Thursday, 16 August 2012

Youths need a future - President of Liberia

The Nobel Peace Prize winner has received her fair share of criticism at home in the form of youth riots and allegations of conflict of interest.

Ellen Johnson Sirleaf sees her government's main task as providing an environment that allows the young population to prosper while ensuring that international investors engage with their host communities.

Q: With the recent discovery of oil in Liberia and your admission in the past that corruption at all levels is a problem, how can you ensure transparency when oil revenues will be in the hands of a state company?

A: Let's first of all be very clear about what's happening in the oil sector. There was a discovery, but it still has to be determined whether there are sufficient quantities commercially. By the time they start to drill oil, it will probably be at the end of my administration anyway. However, our responsibility is to ensure that we put in the right laws, the right policies so that the funds from oil will be used for the national interest. We are working – Sierra Leone and Liberia – with the Norwegians to see if we can benefit from some of their experiences, structures and systems. We are working with ASET \[International Oil & Gas Training Academy] and they've already started workshops. And let me say that we've also tackled corruption in almost the same way by adopting different laws, by putting in systems, by putting in structures, by building capacities, by improving compensation. So, today, even though corruption is a problem, it's been addressed and it's largely reduced. Punishment is the only area that we now need to work out with the judiciary.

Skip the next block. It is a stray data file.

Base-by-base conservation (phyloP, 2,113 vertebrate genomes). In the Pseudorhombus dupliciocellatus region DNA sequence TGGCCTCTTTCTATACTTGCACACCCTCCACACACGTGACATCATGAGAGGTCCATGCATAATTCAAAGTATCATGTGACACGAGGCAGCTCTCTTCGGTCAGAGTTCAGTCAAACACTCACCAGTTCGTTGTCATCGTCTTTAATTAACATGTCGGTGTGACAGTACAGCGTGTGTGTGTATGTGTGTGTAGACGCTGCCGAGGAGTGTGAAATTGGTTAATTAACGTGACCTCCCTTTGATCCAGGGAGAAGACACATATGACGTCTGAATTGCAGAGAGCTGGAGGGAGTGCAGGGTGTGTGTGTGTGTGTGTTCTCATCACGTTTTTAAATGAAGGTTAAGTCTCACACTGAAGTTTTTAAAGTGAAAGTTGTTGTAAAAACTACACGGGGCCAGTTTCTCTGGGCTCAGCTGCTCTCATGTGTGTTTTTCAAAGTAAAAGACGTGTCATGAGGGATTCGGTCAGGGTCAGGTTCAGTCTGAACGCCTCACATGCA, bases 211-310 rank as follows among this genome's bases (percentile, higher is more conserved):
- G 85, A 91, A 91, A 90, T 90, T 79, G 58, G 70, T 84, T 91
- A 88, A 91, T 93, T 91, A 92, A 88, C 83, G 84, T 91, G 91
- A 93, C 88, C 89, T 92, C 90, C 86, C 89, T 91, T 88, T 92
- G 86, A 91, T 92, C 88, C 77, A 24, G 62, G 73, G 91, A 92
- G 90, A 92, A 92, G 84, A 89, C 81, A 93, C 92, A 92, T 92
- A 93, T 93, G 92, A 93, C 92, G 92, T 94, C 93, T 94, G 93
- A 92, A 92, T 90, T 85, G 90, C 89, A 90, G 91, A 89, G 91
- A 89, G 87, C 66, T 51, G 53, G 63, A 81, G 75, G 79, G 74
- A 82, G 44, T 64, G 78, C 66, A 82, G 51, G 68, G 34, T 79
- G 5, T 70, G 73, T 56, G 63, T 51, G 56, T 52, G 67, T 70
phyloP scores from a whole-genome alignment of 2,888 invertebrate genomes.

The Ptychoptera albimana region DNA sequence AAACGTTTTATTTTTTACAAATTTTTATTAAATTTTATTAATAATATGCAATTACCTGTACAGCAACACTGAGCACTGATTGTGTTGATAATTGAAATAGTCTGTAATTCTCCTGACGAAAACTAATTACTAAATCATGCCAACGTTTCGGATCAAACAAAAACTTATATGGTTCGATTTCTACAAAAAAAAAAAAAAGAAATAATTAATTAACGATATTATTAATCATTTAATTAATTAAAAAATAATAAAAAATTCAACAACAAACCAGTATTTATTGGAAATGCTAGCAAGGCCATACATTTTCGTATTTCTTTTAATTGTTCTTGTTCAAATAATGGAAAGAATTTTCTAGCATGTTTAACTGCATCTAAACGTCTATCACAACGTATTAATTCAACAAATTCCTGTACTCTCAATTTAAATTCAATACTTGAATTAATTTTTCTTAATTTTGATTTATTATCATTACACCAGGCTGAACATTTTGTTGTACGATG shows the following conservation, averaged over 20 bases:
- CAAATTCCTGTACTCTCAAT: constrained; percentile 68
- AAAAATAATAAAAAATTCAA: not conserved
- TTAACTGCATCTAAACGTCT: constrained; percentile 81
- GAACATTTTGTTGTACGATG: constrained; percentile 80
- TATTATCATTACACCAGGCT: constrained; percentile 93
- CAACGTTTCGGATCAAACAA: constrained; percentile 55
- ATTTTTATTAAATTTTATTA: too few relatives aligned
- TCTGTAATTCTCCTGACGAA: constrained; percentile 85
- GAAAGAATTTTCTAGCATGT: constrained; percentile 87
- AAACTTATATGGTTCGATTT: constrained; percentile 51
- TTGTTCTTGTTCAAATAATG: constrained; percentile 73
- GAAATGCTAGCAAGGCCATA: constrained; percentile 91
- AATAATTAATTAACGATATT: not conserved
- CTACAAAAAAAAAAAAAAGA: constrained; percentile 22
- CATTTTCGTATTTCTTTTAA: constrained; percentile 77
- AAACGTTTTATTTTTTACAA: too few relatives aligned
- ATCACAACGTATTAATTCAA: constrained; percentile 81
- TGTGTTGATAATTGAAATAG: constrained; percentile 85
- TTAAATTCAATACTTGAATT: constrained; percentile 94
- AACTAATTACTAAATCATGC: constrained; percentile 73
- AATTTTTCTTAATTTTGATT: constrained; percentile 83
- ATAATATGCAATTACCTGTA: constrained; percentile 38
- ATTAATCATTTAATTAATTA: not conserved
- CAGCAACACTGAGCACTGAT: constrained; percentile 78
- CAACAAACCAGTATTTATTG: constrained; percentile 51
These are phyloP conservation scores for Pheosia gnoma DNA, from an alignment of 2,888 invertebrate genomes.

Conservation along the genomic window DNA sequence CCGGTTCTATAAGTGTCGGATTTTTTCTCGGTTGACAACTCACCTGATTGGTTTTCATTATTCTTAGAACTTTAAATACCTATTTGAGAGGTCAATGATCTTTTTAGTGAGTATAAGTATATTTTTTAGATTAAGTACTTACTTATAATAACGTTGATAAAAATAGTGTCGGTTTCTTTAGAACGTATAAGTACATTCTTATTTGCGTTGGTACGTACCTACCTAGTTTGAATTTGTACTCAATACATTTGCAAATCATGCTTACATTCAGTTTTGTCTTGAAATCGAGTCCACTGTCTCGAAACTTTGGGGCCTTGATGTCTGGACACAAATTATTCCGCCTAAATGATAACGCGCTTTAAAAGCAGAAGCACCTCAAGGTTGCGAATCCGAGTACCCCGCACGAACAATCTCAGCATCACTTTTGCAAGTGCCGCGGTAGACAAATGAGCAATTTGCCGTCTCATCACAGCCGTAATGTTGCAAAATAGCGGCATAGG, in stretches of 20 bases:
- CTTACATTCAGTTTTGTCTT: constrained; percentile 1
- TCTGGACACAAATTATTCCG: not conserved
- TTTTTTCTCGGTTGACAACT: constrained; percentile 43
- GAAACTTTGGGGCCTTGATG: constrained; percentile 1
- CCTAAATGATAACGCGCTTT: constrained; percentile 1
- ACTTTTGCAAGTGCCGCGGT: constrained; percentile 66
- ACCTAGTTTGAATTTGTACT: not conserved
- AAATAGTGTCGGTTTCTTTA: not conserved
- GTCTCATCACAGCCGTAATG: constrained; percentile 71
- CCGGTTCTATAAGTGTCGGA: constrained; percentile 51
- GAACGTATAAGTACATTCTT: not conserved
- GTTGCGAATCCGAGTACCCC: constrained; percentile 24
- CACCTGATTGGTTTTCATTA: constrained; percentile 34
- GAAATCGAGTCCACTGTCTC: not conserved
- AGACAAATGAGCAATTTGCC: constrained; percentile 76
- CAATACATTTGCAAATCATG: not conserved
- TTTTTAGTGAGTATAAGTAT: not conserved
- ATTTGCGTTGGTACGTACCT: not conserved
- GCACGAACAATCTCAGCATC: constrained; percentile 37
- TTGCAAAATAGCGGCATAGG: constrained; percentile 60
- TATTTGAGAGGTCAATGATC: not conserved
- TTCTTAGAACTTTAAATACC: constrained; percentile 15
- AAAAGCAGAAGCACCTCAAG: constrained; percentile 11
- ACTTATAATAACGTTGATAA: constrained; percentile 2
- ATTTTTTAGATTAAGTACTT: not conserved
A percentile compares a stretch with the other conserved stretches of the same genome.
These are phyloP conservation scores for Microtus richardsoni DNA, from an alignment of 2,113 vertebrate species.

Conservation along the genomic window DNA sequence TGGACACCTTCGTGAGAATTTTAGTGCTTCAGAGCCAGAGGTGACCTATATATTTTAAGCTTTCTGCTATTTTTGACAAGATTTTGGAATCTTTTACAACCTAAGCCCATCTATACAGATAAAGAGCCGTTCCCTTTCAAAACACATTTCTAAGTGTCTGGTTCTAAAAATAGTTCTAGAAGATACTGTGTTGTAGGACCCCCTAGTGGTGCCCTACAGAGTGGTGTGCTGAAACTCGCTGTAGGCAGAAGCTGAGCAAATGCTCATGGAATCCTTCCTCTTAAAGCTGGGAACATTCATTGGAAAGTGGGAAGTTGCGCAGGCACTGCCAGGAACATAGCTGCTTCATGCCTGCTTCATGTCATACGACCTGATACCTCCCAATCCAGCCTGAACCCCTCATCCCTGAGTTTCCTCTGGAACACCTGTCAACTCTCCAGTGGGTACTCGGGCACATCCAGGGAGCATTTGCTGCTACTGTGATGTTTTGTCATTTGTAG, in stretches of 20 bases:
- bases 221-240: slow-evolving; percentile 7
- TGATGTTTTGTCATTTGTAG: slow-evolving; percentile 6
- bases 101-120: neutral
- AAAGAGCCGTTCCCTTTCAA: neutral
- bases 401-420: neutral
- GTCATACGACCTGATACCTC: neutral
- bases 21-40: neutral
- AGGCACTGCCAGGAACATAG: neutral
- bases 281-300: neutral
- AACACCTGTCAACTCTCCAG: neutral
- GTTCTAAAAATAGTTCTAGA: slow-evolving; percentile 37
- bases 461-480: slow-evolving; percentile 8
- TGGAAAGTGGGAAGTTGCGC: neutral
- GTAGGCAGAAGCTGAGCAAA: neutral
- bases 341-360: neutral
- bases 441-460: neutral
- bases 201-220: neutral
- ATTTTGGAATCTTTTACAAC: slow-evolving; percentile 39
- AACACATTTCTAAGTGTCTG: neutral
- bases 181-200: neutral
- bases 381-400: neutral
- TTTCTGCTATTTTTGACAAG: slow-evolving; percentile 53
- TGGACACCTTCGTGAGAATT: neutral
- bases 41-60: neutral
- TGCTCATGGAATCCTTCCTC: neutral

Q: Already, there have been allegations that appointing your son, Robert Sirleaf, as chairman of the board of the National Oil Company of Liberia is a conflict of interest?

To read the rest of this interview please click on this link to The Africa Report website.

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